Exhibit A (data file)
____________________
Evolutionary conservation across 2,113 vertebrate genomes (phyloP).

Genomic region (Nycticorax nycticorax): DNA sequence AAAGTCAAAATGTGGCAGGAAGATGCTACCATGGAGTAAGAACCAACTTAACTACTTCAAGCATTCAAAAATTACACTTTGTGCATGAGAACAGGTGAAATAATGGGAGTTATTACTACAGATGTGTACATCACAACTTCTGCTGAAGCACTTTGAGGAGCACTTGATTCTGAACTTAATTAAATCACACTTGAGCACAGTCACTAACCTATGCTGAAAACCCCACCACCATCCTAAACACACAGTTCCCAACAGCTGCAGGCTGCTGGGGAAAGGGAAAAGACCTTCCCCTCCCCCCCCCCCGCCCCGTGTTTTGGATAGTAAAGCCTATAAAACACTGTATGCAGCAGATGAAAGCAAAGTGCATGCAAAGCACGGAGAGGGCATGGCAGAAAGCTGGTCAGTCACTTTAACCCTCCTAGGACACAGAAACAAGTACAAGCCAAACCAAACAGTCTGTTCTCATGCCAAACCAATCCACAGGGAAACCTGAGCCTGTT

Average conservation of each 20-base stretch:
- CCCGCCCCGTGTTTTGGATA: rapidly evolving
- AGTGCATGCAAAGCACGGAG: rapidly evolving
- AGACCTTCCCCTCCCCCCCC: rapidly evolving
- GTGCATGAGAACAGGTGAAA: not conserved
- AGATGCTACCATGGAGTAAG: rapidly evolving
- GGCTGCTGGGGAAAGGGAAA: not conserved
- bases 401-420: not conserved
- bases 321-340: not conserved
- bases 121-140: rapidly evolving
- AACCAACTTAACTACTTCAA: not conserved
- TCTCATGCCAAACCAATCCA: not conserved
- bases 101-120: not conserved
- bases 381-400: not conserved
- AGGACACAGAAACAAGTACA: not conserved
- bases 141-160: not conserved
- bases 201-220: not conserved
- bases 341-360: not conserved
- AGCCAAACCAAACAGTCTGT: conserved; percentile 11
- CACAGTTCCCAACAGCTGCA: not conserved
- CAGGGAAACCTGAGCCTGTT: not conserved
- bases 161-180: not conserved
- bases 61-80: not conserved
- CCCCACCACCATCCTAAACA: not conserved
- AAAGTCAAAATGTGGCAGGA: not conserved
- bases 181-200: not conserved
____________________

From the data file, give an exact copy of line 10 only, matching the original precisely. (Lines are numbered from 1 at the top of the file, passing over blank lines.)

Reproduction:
- bases 401-420: not conserved